The policies engendered by the French republican model have been excluding and marginalizing indigenous minority and stateless nations within the French territories since 1794. Then only 15% of what is today’s French territory spoke French, the rest speaking Breton, Occitan, Corsican, Alsatian, Catalan, Basque and Flemish.
Since then, France has all but eradicated these languages and cultures, all in the name of égalité. It is an égalité which means that you only have rights as a person if you are a French speaker. French authorities say it is “discriminatory” to use Breton officially yet, contrary to European law, they actively discriminate against Breton. The disaffected youth are experiencing what the Bretons, Corsicans and Basques have known all along, either renounce your language and culture and assimilate – or face exclusion and marginalization(ii).
Furthermore, in the name of égalité married to secularism, French youth of ethnic minority background have also had their religious and cultural identity stripped off them in an attempt to impose a superficial semblance of égalité. However, what the model fails to acknowledge is that the reality cannot be masked by homogenous notions of Republican ideals.
The Republican identity in France seems irrationally strong, to the point where independent thought has been compromised, as is their bespoke uniformity of French culture. Although this has been challenged by the idea of métissage, any notions of ‘multiculturalism’ still have very negative connotations in France today.
The suburbs are a far cry from egalitarian values; disproportionate unemployment, delinquency, dire sanitary conditions, drug trafficking and theft are all the underbelly of these neglected quarters of every French city. How can the youth in these areas aspire to fulfil civic responsibilities when they are not even accorded the basic amenities?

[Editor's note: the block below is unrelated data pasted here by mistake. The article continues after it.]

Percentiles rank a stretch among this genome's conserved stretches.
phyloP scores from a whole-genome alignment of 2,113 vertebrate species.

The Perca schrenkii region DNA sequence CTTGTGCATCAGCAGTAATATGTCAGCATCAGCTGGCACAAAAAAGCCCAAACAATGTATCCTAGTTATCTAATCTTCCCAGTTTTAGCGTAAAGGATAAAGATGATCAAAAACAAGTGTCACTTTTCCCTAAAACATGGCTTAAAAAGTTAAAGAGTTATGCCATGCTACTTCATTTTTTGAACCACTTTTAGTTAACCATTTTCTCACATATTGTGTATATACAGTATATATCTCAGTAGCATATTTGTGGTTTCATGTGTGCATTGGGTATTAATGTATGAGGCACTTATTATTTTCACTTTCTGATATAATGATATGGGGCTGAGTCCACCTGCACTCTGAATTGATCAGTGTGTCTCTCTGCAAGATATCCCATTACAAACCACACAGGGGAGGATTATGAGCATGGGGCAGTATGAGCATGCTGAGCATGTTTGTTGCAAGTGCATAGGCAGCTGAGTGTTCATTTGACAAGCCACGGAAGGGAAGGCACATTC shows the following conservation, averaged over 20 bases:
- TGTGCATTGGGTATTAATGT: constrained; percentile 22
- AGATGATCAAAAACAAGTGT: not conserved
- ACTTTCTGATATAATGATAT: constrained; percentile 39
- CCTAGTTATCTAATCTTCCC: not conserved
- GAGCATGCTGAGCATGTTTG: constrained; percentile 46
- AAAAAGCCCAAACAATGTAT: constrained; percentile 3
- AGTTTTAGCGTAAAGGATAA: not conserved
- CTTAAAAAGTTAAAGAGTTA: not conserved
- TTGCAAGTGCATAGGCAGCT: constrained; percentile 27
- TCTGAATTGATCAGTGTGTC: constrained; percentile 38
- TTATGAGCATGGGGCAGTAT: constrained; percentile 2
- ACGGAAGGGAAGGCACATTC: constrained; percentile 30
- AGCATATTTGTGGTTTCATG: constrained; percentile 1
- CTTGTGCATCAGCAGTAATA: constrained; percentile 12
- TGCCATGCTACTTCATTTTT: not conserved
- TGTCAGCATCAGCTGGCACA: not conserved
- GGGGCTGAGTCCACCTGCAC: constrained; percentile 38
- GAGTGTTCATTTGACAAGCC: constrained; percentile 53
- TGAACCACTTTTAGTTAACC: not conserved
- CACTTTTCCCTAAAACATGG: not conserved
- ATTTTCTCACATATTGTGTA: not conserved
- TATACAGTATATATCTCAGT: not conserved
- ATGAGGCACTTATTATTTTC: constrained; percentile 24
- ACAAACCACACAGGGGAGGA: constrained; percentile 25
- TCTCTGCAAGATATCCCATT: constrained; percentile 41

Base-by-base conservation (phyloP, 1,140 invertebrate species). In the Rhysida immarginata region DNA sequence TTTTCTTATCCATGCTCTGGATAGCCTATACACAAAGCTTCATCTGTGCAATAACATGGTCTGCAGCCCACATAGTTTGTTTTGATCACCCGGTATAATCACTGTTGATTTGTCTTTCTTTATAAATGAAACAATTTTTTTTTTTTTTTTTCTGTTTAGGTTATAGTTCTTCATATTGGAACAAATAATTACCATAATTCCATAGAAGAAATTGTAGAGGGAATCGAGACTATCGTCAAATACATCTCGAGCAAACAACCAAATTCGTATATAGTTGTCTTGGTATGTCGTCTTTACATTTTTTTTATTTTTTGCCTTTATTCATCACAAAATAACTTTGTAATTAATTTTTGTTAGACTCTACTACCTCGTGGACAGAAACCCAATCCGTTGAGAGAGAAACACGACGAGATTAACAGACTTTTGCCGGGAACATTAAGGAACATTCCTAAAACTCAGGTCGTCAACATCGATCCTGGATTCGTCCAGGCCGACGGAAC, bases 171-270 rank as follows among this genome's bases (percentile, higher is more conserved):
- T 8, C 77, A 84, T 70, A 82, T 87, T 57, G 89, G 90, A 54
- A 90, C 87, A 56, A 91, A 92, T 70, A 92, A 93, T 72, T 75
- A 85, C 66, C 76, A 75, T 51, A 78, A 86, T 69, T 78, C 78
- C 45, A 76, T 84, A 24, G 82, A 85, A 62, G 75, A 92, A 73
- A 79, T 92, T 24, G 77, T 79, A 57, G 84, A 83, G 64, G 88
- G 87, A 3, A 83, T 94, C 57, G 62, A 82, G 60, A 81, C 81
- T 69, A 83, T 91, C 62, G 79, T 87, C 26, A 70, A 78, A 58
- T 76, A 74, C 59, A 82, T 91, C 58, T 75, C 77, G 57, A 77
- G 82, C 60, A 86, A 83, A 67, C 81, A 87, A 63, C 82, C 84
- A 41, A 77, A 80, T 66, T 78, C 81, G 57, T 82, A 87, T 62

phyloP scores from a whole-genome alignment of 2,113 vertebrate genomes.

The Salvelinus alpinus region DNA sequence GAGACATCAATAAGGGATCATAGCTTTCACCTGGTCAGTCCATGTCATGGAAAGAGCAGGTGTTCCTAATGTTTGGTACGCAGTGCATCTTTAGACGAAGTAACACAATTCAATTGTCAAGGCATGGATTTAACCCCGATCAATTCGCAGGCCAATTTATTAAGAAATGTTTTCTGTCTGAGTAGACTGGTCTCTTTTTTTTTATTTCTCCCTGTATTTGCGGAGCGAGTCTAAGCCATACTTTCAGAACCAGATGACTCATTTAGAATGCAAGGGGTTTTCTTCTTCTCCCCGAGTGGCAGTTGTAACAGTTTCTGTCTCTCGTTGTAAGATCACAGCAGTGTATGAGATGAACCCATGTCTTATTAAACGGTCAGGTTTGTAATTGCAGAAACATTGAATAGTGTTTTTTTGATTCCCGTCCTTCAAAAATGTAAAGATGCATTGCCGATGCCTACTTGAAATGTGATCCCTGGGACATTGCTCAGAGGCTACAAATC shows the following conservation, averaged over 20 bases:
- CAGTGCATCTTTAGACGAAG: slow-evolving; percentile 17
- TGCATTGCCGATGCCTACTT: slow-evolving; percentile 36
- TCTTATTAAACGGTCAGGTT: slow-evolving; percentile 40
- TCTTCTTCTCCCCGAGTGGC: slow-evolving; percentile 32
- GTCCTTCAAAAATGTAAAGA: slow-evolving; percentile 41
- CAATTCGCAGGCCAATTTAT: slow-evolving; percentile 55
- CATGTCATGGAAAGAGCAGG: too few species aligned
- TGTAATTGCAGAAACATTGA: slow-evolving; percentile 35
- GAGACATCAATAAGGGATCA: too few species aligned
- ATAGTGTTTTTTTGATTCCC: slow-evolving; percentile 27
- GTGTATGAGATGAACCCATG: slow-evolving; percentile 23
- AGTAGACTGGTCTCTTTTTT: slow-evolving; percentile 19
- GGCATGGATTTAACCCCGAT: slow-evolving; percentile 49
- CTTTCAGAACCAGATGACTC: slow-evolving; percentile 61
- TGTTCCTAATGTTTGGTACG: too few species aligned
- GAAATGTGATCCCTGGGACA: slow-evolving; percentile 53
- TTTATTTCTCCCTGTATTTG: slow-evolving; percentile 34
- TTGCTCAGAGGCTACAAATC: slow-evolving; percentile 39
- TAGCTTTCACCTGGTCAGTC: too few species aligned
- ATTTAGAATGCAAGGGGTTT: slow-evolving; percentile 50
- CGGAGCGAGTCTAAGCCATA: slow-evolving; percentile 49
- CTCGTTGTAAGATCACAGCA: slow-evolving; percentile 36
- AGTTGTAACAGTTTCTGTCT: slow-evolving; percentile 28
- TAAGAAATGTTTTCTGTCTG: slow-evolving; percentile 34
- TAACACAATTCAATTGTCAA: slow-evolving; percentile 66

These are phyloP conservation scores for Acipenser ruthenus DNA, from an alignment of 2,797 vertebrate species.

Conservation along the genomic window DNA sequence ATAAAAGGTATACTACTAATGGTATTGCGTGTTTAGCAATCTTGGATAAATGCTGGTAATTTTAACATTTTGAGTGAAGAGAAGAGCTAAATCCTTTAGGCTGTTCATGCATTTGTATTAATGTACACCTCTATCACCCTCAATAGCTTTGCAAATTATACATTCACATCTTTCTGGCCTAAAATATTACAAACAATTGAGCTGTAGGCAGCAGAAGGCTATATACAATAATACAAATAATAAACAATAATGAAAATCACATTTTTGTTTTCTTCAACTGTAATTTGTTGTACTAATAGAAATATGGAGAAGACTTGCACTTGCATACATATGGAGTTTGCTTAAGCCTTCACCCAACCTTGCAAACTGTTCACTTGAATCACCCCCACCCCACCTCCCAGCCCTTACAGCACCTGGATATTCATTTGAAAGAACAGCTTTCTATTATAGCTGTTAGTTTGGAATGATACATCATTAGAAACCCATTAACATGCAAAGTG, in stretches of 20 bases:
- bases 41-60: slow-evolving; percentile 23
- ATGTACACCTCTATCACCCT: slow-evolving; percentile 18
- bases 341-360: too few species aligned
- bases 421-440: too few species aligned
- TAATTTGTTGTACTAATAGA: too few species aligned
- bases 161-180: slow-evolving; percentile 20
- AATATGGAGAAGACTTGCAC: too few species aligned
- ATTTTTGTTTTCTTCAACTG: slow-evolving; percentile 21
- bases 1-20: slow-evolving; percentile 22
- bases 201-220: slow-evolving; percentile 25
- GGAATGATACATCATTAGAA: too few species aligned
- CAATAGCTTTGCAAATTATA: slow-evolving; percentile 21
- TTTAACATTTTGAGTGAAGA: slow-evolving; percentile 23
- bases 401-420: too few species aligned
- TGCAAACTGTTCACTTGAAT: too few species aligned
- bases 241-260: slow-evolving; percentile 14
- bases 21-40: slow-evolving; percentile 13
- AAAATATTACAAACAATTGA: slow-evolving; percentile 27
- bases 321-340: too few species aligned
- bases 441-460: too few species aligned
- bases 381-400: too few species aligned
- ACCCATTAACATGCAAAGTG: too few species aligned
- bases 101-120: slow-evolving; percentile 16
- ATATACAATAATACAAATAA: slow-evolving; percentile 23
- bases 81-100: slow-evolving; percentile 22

Clichy-sous-Bois, the impoverished and segregated north-eastern suburb of Paris is an area where half its inhabitants are under 20, unemployment is above 40% and identity checks and police harassment are a daily experience.
A simple gesture of regret could go a long way towards defusing the tensions. It might not seem much, but in today’s France it would require a deep political transformation and the recognition of these eternal “immigrants” as full and equal citizens of the republic(iii).
President Jacques Chirac’s judgment is that we are going through a “crisis of identity, of direction.” France’s Le Nouvel Observateur magazine defends the French approach to society and politics, but calls on the French to recognize how the country has changed. “People say that the ‘French model’ has failed”, it says.
“This is wrong. When it has been properly applied, it has worked perfectly. While it may have been mockingly described as republican, centralizing or secular, it nevertheless remains the case that it produced a wonderfully efficient machine to manufacture French people. France has changed, and it must take a good look at its new multicultural face.”
The disconcerting image of French citizens as manufactured products of a republican machine is testament to the notion that if citizens do not conform and assimilate then they are nothing more than defective products, corrupted by some foreign source.